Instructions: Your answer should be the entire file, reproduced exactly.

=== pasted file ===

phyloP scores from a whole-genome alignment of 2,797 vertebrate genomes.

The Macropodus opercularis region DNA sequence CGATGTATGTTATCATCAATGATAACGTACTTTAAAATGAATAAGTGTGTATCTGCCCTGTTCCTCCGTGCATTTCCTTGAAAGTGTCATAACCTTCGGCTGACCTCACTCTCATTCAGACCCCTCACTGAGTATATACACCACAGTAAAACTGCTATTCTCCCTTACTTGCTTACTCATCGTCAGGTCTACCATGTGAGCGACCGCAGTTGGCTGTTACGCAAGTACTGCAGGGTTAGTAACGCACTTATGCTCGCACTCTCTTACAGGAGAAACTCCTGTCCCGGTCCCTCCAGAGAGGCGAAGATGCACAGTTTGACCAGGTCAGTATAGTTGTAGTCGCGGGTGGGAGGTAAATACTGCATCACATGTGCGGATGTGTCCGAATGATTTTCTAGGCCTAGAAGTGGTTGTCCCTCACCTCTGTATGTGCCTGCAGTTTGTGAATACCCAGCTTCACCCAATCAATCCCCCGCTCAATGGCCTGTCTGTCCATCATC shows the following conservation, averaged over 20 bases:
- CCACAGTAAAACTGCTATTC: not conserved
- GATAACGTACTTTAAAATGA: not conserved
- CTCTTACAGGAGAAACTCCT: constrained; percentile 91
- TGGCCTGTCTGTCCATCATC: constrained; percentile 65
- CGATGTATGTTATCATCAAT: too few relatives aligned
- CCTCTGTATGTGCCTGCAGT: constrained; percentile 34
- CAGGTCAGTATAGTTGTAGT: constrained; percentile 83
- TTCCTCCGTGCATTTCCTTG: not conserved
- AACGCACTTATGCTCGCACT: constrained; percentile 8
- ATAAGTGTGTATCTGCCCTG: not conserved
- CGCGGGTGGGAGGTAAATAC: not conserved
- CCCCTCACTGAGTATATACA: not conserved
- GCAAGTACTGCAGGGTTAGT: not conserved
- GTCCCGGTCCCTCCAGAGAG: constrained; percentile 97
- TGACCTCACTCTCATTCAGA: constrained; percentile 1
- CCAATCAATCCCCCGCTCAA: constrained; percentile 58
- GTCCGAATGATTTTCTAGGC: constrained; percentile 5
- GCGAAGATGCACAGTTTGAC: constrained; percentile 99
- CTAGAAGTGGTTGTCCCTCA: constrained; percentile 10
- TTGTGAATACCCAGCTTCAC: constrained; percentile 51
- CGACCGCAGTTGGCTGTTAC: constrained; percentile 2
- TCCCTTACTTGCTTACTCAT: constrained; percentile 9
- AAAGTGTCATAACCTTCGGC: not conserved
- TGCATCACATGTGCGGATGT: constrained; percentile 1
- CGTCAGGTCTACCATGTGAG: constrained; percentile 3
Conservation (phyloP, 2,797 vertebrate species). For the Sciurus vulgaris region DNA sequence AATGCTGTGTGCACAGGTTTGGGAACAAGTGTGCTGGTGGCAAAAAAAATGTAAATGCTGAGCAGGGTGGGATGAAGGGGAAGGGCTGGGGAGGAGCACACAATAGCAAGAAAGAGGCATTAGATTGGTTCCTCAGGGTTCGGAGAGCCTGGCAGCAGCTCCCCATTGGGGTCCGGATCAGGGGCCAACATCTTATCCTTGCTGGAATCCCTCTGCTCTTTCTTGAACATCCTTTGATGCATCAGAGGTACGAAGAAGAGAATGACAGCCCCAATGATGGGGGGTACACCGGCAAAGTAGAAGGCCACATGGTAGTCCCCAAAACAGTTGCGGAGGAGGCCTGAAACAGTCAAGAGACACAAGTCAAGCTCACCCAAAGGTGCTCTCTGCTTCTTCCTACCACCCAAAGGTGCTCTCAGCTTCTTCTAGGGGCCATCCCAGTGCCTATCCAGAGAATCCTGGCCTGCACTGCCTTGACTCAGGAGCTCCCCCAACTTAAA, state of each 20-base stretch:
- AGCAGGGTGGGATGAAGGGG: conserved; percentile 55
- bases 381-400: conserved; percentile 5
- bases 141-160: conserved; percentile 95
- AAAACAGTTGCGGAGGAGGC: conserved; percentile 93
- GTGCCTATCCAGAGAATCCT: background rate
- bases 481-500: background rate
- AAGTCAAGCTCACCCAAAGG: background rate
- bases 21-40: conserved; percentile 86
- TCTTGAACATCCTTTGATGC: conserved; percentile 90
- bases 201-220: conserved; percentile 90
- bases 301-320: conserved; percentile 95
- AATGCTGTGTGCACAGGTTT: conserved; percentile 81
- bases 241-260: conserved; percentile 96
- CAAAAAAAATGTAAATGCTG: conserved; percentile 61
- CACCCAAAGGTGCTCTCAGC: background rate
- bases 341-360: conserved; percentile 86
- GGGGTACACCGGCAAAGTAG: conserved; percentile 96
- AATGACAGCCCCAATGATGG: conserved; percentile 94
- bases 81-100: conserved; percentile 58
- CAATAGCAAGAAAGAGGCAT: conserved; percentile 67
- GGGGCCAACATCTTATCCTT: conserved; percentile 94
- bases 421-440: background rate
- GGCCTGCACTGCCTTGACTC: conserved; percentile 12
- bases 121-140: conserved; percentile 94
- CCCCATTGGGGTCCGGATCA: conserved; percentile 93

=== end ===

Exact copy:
phyloP scores from a whole-genome alignment of 2,797 vertebrate genomes.

The Macropodus opercularis region DNA sequence CGATGTATGTTATCATCAATGATAACGTACTTTAAAATGAATAAGTGTGTATCTGCCCTGTTCCTCCGTGCATTTCCTTGAAAGTGTCATAACCTTCGGCTGACCTCACTCTCATTCAGACCCCTCACTGAGTATATACACCACAGTAAAACTGCTATTCTCCCTTACTTGCTTACTCATCGTCAGGTCTACCATGTGAGCGACCGCAGTTGGCTGTTACGCAAGTACTGCAGGGTTAGTAACGCACTTATGCTCGCACTCTCTTACAGGAGAAACTCCTGTCCCGGTCCCTCCAGAGAGGCGAAGATGCACAGTTTGACCAGGTCAGTATAGTTGTAGTCGCGGGTGGGAGGTAAATACTGCATCACATGTGCGGATGTGTCCGAATGATTTTCTAGGCCTAGAAGTGGTTGTCCCTCACCTCTGTATGTGCCTGCAGTTTGTGAATACCCAGCTTCACCCAATCAATCCCCCGCTCAATGGCCTGTCTGTCCATCATC shows the following conservation, averaged over 20 bases:
- CCACAGTAAAACTGCTATTC: not conserved
- GATAACGTACTTTAAAATGA: not conserved
- CTCTTACAGGAGAAACTCCT: constrained; percentile 91
- TGGCCTGTCTGTCCATCATC: constrained; percentile 65
- CGATGTATGTTATCATCAAT: too few relatives aligned
- CCTCTGTATGTGCCTGCAGT: constrained; percentile 34
- CAGGTCAGTATAGTTGTAGT: constrained; percentile 83
- TTCCTCCGTGCATTTCCTTG: not conserved
- AACGCACTTATGCTCGCACT: constrained; percentile 8
- ATAAGTGTGTATCTGCCCTG: not conserved
- CGCGGGTGGGAGGTAAATAC: not conserved
- CCCCTCACTGAGTATATACA: not conserved
- GCAAGTACTGCAGGGTTAGT: not conserved
- GTCCCGGTCCCTCCAGAGAG: constrained; percentile 97
- TGACCTCACTCTCATTCAGA: constrained; percentile 1
- CCAATCAATCCCCCGCTCAA: constrained; percentile 58
- GTCCGAATGATTTTCTAGGC: constrained; percentile 5
- GCGAAGATGCACAGTTTGAC: constrained; percentile 99
- CTAGAAGTGGTTGTCCCTCA: constrained; percentile 10
- TTGTGAATACCCAGCTTCAC: constrained; percentile 51
- CGACCGCAGTTGGCTGTTAC: constrained; percentile 2
- TCCCTTACTTGCTTACTCAT: constrained; percentile 9
- AAAGTGTCATAACCTTCGGC: not conserved
- TGCATCACATGTGCGGATGT: constrained; percentile 1
- CGTCAGGTCTACCATGTGAG: constrained; percentile 3
Conservation (phyloP, 2,797 vertebrate species). For the Sciurus vulgaris region DNA sequence AATGCTGTGTGCACAGGTTTGGGAACAAGTGTGCTGGTGGCAAAAAAAATGTAAATGCTGAGCAGGGTGGGATGAAGGGGAAGGGCTGGGGAGGAGCACACAATAGCAAGAAAGAGGCATTAGATTGGTTCCTCAGGGTTCGGAGAGCCTGGCAGCAGCTCCCCATTGGGGTCCGGATCAGGGGCCAACATCTTATCCTTGCTGGAATCCCTCTGCTCTTTCTTGAACATCCTTTGATGCATCAGAGGTACGAAGAAGAGAATGACAGCCCCAATGATGGGGGGTACACCGGCAAAGTAGAAGGCCACATGGTAGTCCCCAAAACAGTTGCGGAGGAGGCCTGAAACAGTCAAGAGACACAAGTCAAGCTCACCCAAAGGTGCTCTCTGCTTCTTCCTACCACCCAAAGGTGCTCTCAGCTTCTTCTAGGGGCCATCCCAGTGCCTATCCAGAGAATCCTGGCCTGCACTGCCTTGACTCAGGAGCTCCCCCAACTTAAA, state of each 20-base stretch:
- AGCAGGGTGGGATGAAGGGG: conserved; percentile 55
- bases 381-400: conserved; percentile 5
- bases 141-160: conserved; percentile 95
- AAAACAGTTGCGGAGGAGGC: conserved; percentile 93
- GTGCCTATCCAGAGAATCCT: background rate
- bases 481-500: background rate
- AAGTCAAGCTCACCCAAAGG: background rate
- bases 21-40: conserved; percentile 86
- TCTTGAACATCCTTTGATGC: conserved; percentile 90
- bases 201-220: conserved; percentile 90
- bases 301-320: conserved; percentile 95
- AATGCTGTGTGCACAGGTTT: conserved; percentile 81
- bases 241-260: conserved; percentile 96
- CAAAAAAAATGTAAATGCTG: conserved; percentile 61
- CACCCAAAGGTGCTCTCAGC: background rate
- bases 341-360: conserved; percentile 86
- GGGGTACACCGGCAAAGTAG: conserved; percentile 96
- AATGACAGCCCCAATGATGG: conserved; percentile 94
- bases 81-100: conserved; percentile 58
- CAATAGCAAGAAAGAGGCAT: conserved; percentile 67
- GGGGCCAACATCTTATCCTT: conserved; percentile 94
- bases 421-440: background rate
- GGCCTGCACTGCCTTGACTC: conserved; percentile 12
- bases 121-140: conserved; percentile 94
- CCCCATTGGGGTCCGGATCA: conserved; percentile 93